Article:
The Wedding Present
By Will Rowson
Two weeks ago, your regular columnist went and got himself married and there was much rejoicing. On that occasion, I was his dutiful best man. Many guests came, got drunk and left again. Matt and Tsega greeted all, thanked all and then, bafflingly forsook Watford against Walsall the next day and buggered off to New York. This meant that they were not there to greet one particular guest....
He came as the last drunks were leaving. Clad all in black, hooded and faceless, he spoke no words. He just handed me a box and vanished. Intrigued but tired, I added the package to Matt and Tsega's gifts and took it home to look after until the newly weds should return. But that night as I slept, my dreams were troubled. The box seemed to be calling to me from downstairs. Like a splinter in my mind, it would not let me rest.
So I did a terrible thing. I opened the box. Inside was another box, this one made of gilded oak with a single gold clasp. Engraved on top of the box was a message; 'For Matthew James Eustace Rowson on his wedding day - Herein layeth all that is lost - lest we forget'. Curiosity consumed me and I lifted the lid. The dust choked me and, coughing, I peered down inside. Contained within, I re-discovered all that had been forgotten, a whole world full of artefacts long faded out of memory. In one corner of the box, perched upon a milk crate stood a sheepish-looking Thomas Brolin, swinging a terrace rattle. In another, Steve Talboys merrily juggled Bobby Robson's marbles whilst Mark McGee's soul flitted happily between towers of Trevor Francis dignity. It seemed that all that had once been swept embarrassedly under the footballing carpet to be forgotten about, had somehow found its way into this Pandora's Box of ignominious obsolescence. At the very bottom, next to Barry Fry's copy of Hamlet, I saw some folded white cloth. Reaching for it I noticed it was adorned with black and gold lettering. I unravelled the cloth, it was twenty feet long. I stood back and read its bold inscription,
"BRISTOL CITY - DIVISION 2 CHAMPIONS 1997-98"
So now you know where it went. But where did Bristol City go? When my brother's future wedding gift was brandished so boldly in the East Stand at Ashton Gate over three years ago, it seemed that City, if not on course for the Championship, were at least set to continue what had become a rather enjoyable rivalry with the Hornets. Alas it was not to be. We exited Division One the next year by different doors and the Robins have yet to return. There's a feeling among fans at Ashton Gate, though, that they're about to. Hopefully should they do so they will be prevented from renewing the acquaintance. If a promotion of our own is on the cards (and forgive my blind optimism but why the hell not?) then this could be our last reunion for a while.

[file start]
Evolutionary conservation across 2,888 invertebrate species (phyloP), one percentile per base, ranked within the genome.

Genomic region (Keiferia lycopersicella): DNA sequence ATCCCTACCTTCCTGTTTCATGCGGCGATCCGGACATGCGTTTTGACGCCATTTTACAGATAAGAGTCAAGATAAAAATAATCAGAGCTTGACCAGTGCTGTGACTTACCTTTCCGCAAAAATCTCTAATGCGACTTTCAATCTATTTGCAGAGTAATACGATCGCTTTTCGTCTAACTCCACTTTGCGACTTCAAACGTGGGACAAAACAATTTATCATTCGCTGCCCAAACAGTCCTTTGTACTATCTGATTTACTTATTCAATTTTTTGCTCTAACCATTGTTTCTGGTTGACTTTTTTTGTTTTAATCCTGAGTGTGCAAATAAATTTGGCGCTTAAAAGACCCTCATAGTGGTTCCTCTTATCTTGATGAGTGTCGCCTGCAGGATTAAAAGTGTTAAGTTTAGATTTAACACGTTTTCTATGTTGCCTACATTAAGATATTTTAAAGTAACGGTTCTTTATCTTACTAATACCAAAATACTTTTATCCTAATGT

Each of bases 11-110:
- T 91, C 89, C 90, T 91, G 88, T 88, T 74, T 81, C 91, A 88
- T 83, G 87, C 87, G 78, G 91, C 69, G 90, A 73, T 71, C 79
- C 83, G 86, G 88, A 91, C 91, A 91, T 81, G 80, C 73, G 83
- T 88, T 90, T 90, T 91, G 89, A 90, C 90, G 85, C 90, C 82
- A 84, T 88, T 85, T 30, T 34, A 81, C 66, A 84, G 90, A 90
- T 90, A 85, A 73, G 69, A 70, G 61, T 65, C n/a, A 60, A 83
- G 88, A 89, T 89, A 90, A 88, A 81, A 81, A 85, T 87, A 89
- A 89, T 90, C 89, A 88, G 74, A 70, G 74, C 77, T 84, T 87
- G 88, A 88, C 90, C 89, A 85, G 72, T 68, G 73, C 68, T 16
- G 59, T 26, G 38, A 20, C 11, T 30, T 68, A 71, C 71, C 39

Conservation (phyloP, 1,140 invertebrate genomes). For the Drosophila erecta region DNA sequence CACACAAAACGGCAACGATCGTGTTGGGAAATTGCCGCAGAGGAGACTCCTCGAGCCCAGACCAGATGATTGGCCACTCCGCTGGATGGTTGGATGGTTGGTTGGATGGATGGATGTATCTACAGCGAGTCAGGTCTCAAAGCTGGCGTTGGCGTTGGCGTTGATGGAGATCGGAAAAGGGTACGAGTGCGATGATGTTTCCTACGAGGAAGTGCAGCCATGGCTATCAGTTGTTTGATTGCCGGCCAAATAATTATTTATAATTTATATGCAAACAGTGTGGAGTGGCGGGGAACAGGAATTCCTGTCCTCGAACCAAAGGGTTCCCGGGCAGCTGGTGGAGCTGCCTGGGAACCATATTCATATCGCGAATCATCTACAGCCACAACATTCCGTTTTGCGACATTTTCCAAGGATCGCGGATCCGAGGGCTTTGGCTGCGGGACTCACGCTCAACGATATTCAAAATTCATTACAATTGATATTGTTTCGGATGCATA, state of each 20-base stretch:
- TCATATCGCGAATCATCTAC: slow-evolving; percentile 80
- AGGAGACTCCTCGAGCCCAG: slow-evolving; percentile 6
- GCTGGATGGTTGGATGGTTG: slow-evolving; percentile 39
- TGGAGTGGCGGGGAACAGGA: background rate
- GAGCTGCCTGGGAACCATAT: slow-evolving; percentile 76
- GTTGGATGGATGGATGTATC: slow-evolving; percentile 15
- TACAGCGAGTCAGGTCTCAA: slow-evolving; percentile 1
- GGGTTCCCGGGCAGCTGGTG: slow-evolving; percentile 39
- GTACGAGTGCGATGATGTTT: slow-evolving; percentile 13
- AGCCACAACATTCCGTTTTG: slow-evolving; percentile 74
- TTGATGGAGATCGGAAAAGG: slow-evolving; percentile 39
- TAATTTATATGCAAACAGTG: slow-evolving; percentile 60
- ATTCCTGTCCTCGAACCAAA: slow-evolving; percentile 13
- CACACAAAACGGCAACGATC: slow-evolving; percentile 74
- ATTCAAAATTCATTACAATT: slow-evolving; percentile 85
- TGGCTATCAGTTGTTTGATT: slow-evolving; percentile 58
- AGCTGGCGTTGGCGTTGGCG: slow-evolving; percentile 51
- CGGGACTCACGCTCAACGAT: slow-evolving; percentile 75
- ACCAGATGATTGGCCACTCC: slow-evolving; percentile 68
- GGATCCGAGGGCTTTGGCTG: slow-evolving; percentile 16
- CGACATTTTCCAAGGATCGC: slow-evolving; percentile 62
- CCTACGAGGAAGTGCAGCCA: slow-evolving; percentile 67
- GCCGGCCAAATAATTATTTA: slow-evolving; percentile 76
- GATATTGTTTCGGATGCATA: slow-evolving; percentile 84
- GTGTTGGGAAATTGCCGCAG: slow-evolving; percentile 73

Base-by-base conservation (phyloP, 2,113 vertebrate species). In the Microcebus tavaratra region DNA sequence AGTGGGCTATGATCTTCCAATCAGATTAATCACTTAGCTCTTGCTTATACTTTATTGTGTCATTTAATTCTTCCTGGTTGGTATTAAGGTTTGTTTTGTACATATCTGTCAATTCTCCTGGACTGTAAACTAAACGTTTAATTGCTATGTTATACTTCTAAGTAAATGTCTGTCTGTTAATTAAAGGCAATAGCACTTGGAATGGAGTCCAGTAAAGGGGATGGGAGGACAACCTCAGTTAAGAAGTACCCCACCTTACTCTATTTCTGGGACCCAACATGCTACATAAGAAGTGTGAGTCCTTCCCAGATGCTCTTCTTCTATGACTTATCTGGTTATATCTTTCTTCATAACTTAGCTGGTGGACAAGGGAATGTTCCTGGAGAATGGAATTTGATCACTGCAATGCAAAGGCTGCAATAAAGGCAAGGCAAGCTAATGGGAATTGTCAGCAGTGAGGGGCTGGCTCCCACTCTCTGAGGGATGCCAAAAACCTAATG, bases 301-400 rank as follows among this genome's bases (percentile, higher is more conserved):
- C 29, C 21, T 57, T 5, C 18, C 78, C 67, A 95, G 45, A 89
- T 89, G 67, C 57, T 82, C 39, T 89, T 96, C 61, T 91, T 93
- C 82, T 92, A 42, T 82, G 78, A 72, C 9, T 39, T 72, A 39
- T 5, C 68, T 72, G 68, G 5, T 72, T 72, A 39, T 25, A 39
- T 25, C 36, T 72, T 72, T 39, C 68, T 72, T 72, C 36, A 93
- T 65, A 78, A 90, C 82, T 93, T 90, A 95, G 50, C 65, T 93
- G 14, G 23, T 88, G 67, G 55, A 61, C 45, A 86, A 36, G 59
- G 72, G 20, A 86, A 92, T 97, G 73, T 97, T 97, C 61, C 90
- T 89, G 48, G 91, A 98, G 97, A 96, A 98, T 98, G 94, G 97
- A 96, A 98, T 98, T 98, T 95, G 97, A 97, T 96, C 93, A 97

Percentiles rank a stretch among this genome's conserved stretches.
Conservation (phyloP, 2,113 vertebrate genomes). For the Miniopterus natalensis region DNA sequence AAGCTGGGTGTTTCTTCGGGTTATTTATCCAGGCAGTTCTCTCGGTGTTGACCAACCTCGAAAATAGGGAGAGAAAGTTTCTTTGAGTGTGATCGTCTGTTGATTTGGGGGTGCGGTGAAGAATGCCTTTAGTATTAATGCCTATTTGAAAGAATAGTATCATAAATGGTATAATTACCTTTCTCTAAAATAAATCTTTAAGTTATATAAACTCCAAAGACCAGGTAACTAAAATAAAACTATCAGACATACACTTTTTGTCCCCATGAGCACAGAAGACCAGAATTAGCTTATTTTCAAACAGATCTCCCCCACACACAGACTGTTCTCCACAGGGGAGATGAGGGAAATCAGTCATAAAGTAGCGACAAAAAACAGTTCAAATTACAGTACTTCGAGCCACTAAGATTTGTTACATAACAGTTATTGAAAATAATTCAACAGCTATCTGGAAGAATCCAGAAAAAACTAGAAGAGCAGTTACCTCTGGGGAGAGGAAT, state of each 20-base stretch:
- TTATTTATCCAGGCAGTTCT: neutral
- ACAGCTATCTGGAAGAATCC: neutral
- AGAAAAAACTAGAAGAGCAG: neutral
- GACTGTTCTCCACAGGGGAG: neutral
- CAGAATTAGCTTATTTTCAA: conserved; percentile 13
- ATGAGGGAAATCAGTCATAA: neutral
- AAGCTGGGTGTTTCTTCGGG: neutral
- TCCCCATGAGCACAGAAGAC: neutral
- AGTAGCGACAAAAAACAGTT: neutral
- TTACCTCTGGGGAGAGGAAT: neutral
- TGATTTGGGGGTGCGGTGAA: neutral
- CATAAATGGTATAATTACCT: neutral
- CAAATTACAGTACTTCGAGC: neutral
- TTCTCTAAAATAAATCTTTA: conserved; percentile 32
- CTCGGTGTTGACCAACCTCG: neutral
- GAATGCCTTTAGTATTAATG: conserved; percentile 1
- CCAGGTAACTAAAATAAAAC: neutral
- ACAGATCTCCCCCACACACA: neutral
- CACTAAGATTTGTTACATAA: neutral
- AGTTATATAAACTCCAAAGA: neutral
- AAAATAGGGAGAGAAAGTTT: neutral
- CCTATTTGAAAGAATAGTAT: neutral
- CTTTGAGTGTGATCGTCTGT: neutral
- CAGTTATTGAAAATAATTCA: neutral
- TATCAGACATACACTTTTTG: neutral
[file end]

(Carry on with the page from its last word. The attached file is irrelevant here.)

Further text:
Standing in our way on Wednesday will be a defence that's only conceded twice so far this season and that by all accounts has rarely looked troubled either. Summer signing from Wolves, Mike Stowell, has received praise for his early performances and where he loses out to Stephen Phillips in terms of agility he makes amends by providing some much needed authority at the back for City. This need for leadership has arisen because club captain Keith Millen has missed the season so far due to injury. Millen is however expected to make a welcome return, if not at home to Port Vale on Saturday then certainly against his former club on Tuesday. In his absence Louis Carey has captained the side and led a three man defence, which includes Mark Lever (himself recently recovered from long term injury) and youngster Mark Hill. Hill is likely to make way for Millen's return. Mark Bell will take the left wing back role on Wednesday whilst the right wing back position is being contested between the popular Scott Murray and the more defensive minded Kevin Amankwaah.
Also expected to be back in action in time for Wednesday's battle is Tommy Doherty. The Robins' midfield has apparently been lacking a ball winner thus far and it seems his return is just in time, not only for City but I suspect for the Hornets too. For if his reputation is anything to go by, we will thankfully be forced to move the ball around quickly and with more than a little urgency. Doherty will take the first team place of either Simon Clist or West Brom target Aaron Brown. Certainly under no threat is the place of Brian Tinnion; allegedly in the form of his life, the experienced playmaker has a good record in cup competitions for City, as Liverpool will surely testify.
Providing goal-juice for the Robins, Steve Jones is miraculously back in favour after a loan spell at Wycombe Wanderers that few expected him to return from. He scored the winner late on against Cheltenham in the First Round and will hope to hold off competition from Lee Matthews for the right to partner Tony Thorpe up front. Thorpe is in scoring form this season, scoring a hat-trick on the opening day.
Games against Bristol City are always fantastic. Even when they're rubbish, they are bloody funny. Picture Gifton standing on the ball for five minutes by the corner flag, as City players get frustrated, humiliated and booked around him. Remember three players off in five minutes, remember Jason Lee, remember Luther's last goal for Watford. I do.
Come on you 'Orns.